Mile 4 – 6:38 – I’m not sure why this mile was slow. I was hitting a slight headwind, but it wasn’t a gale force wind or anything. I felt okay and didn’t feel like I was slowing down. I was hoping this wasn’t like some races I’d had in the past where I went out a touch to quick and eventually slowed and started to hurt to the point where the last few miles were pitiful. Even though this mile was slow, I had a lot of confidence in my training and knew I had a boatload of strength from the miles and miles of training I put in. I put my head down convinced I wanted to see how close to 6:30 I could keep the rest of these miles.
Mile 5 – 6:39 – I was feeling a little down by the this mile split as well. Then I got to thinking (doing math is one of my favorite mid-race past-times). My last race was a 1:29 that averaged 6:48 per mile. The last two miles were 10 seconds per mile quicker than my pace in my last half. If I could hold on an run the rest of the race at 6:40 pace (which seemed reasonable at the time), I’d have a PR by nearly 3 minutes in the 1:26 range. Even if I could only manage 6:50 pace the rest of the race, I’d still PR by almost a minute and a half! The thought of a big PR continues to push me to keep grinding.
Mile 6 – 6:31 – A majority of this race is on a bike path that I first started running on during my last year of college. It’s one of my favorite running spots to this day. Near the end of this mile, we crossed from Fargo back into Moorhead. I saw my mom and daughter once again on this mile which was a bit of a boost. This mile actually had a lot of spectators as it crossed between two popular F/M parks (Lindenwood/Gooseberry). Since I was essentially all by myself (nobody within 2 blocks in front and behind me), I got a lot of attention from fans which was cool. When I saw the mile split, I got a big burst of confidence that I wasn’t falling off.
Mile 7 – 6:36 – I was getting a little nervous during this mile because I just didn’t know where I was going. The course was clearly marked, but it was off the bike path and onto the streets. Oh well… I never got lost. With every mile, I’m gaining confidence because I’m running fast and I’m really not feeling any fatigue. In the past, I’ll hit this part of the race and just know that the slowdown is coming eventually. I’m not feeling any of those feelings now which is fantastic.
Mile 8 – 6:30 – A confusing mile. You take a right, go about a block and do a 180 degree turn. Run a half mile, take a right, go about a half block and do another 180 degree turn. From this point on, almost the entire race was head to head traffic which was kind of fun. At the very least, it gave me something to look at it. I got a chance to see where I was in the race. As I expected, I was in 8th place. I was surprised to see the guy in 9th place behind me had closed the gap considerably on me.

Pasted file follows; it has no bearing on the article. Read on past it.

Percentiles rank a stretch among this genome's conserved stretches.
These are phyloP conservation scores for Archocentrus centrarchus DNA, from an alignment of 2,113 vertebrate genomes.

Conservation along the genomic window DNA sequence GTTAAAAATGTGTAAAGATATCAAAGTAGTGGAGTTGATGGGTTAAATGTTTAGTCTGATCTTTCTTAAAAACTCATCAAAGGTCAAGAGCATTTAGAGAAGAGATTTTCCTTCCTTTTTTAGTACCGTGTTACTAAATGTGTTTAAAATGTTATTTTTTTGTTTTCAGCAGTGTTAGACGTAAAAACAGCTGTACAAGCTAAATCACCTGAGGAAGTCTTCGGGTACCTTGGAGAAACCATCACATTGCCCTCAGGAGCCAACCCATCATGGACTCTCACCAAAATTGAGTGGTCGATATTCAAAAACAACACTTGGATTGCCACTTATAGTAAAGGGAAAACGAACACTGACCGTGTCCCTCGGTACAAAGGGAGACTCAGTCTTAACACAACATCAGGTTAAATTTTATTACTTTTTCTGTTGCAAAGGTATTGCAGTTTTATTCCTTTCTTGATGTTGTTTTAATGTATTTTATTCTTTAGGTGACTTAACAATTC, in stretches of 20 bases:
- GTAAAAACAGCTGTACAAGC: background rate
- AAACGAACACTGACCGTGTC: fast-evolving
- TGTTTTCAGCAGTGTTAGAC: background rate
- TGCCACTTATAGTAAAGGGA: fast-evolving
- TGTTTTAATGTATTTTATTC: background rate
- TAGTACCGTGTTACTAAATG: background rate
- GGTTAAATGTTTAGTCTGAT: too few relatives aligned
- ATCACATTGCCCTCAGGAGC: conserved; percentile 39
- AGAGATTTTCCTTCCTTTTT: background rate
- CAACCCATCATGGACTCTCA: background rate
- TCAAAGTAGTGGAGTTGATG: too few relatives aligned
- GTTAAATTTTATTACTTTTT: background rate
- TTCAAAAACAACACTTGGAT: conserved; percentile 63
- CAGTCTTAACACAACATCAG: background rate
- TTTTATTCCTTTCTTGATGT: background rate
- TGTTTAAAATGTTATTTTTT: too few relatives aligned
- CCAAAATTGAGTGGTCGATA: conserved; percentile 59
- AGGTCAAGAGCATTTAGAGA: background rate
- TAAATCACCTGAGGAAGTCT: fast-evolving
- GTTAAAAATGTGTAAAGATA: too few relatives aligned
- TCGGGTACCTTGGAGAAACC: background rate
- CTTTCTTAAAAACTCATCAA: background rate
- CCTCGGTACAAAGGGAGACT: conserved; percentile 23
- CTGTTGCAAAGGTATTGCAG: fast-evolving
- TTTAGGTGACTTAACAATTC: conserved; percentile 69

Mile 9 – 6:36 – Spent most of this mile people-watching. I was trying to figure out what pace these people were going. I figured out they were right around the gigantic pack of masses that run around 2:00 for a half marathon. I spent this mile in somewhat of a reflection of how far I’ve come as a runner. When I first started getting into running, I ran 2:02 and a shade over 2:00 for my first half marathon. During my two year (2010-11) stint where I almost never ran, I ran a 2:01 half marathon. That literally was the best I had to offer at the time. Now, thanks to a commitment to being consistent every single week and training really, REALLY hard, I was miles ahead of people – likely some of whom have beat me in a race before!
Mile 10 – 6:30 – In 2008, I ran a 10 mile race. Similar to this year, I was in really good shape, but I just hadn’t had very many good weather running days to show it. In September of that year, I entered a little 10-mile race and ran a touch over 1:07 (6:42/mi pace) and was completely blown away. I had just been hoping to break 1:10. I’d always wanted to break that record because it was one of my better ones, but there just aren’t that many 10 mile races around. So, when I went through the 10 mile barrier in 1:04:52, it brought a smile to my face. Still feeling strong and I’m amazed at how little of the race is left! Saw
Mile 11 – 6:32 – Before the race, I had a strange thought cross my head. It took me almost 10 years to break 20 minutes in a 5k. Mostly because I didn’t like running anaerobically and didn’t enter 5ks very often (I’ve run way faster than 20 on my treadmill all the time… I think my best is 17:45 or somewhere around there). I’ve only ran 3 non-winter 5ks since 2010. Anyway, I just thought “how cool would it be to run a sub-20 last 5k of the race). I’d been running around 6:30 for the past few miles. If I ran the next two miles in 6:30, I’d only have to run like a 6:20 last mile to do it! Saw Quinn and my mom again this mile which, as usual, was huge emotionally. I got passed by a runner, but wasn’t feeling awful because it had more to do with him running strong than it was me falling off.